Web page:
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Field days demonstrate small grain varieties

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The Noble Research Institute has a rich history in forage small grain breeding and development dating back to the early 1950s. In 2015, a field demonstration program was put into action with the sole mission of taking recently released, commercially licensed and available Noble Research Institute forage varieties, and strategically placing them into real world, on-farm settings.

Five varieties were planted in two-drill-width wide plots (with four replications) at five producer sites in western Oklahoma. Each site was subjected to the same farmer management practices as the field in which they were planted. Producer field days were hosted at each farm in late fall and winter to showcase how these varieties are performing within each field.

In mid-September 2015, we planted five of the six commercially available Noble Research Institute varieties (Heavy Grazer II oat available from East Texas Seed Co. and Maton II rye, NF101 wheat, NF201 triticale and NF 402 oat available from Oklahoma Genetics Inc.; Bates RS4 rye available from Athens Seed Co. was not planted in 2015-16) into a field with the producer's small grain selection as a check.

The selected sites were located near Cookietown, Apache, Chickasha, El Reno and Ames. Of those sites, four were no-till planted and one (Chickasha) was established using conventional tillage. Two of those sites (Cookietown and El Reno) were grazed sites, and three were not. At the ungrazed locations, we mowed a strip in each plot to demonstrate the regrowth potential of each variety. We banded 30 pounds per acre of phosphate or P2O5 with 10-34-0 fertilizer in the furrow at planting. Industry experience indicates that if a producer is seeking early fall forage production, it is important to band fertilizer with your seed to facilitate early growth. Most of our sites had very little soil moisture at planting, and there were concerns over stand establishment. Within 30 days, most sites had received some moisture and the planting progressed along nicely. All sites were sprayed once for armyworms in the fall.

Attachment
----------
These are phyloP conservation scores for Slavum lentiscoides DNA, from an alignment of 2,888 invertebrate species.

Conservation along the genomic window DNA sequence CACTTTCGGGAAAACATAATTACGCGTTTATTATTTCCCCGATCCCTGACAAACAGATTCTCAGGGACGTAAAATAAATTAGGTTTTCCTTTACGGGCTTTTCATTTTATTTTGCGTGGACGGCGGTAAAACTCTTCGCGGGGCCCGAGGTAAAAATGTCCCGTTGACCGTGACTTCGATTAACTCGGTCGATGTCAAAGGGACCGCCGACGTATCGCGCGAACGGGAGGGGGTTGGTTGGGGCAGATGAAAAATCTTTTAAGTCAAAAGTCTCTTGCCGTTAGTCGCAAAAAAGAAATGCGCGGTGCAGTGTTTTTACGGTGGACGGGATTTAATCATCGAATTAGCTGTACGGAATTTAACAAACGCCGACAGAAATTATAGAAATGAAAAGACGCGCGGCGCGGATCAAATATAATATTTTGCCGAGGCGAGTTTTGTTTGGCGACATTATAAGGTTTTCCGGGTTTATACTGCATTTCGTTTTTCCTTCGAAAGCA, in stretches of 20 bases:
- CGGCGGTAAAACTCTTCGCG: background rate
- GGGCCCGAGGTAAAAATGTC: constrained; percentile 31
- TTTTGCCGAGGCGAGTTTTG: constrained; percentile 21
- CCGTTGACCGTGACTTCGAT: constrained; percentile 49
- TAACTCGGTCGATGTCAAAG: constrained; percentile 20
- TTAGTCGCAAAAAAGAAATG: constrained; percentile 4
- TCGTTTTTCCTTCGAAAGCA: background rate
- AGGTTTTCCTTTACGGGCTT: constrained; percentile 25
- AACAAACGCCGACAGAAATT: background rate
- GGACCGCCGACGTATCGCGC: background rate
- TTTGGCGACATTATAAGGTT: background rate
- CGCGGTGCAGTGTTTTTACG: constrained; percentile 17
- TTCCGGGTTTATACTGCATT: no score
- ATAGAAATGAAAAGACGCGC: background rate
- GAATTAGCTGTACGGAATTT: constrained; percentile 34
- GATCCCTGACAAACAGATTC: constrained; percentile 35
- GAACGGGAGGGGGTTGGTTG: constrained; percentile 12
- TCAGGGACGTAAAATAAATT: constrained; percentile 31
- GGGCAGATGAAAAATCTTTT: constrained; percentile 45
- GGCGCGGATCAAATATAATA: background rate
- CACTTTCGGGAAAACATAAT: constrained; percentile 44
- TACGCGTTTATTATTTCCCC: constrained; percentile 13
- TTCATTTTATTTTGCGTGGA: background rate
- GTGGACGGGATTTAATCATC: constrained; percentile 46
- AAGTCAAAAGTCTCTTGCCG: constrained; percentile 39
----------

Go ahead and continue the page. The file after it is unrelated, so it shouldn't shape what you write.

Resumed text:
On Dec. 2, 2015, and Dec. 3, 2015, we hosted the first round of the producer field days beginning in Cookietown on Noble Research Institute cooperator Jimmy Kinder's farm. Upon driving up to the site, it was very evident the cattle in this pasture had found and totally consumed every stem of both varieties of the oats. Similar results were also experienced at El Reno. This generated good discussion on variety selection and cattle preferentially grazing oats over other small grains. On the second day, we started at Chickasha, our only conventional tillage location. The audience here had similar discussions about cattle selectivity of oats and how winter-hardy they would be in our climate. From there, we traveled to Apache to the farm of Alan Mindemann, also a Noble Research Institute cooperator. In my opinion, the Mindemann site was by far the most productive and impressive site to see in regards to demonstrated forage potential. At this site, two days prior to the field day, forage quantity measurements were taken using a rising plate meter, and the relative numbers were impressive (see Table 1).

Table 1.

Anecdotally speaking about the grazed sites, there appears to be a substantial difference across the varieties in selection and preference by grazing cattle. This observation led to questions and discussion about cattle grazing behavior when these varieties are managed as monocultures versus multispecies forage mixtures.

The small grain demonstration field days in December proved to be a good success as our initial field demonstration program event and seemed to provide a great venue for producers to observe first-hand the new Noble Research Institute small grain forages.

The second round of the demonstration field days were held March 3-4. We will provide more information about the outcomes with a later update. The exact locations to all five sites can be found at bit.ly/nfdemosites.

Dillon Payne
Program Officer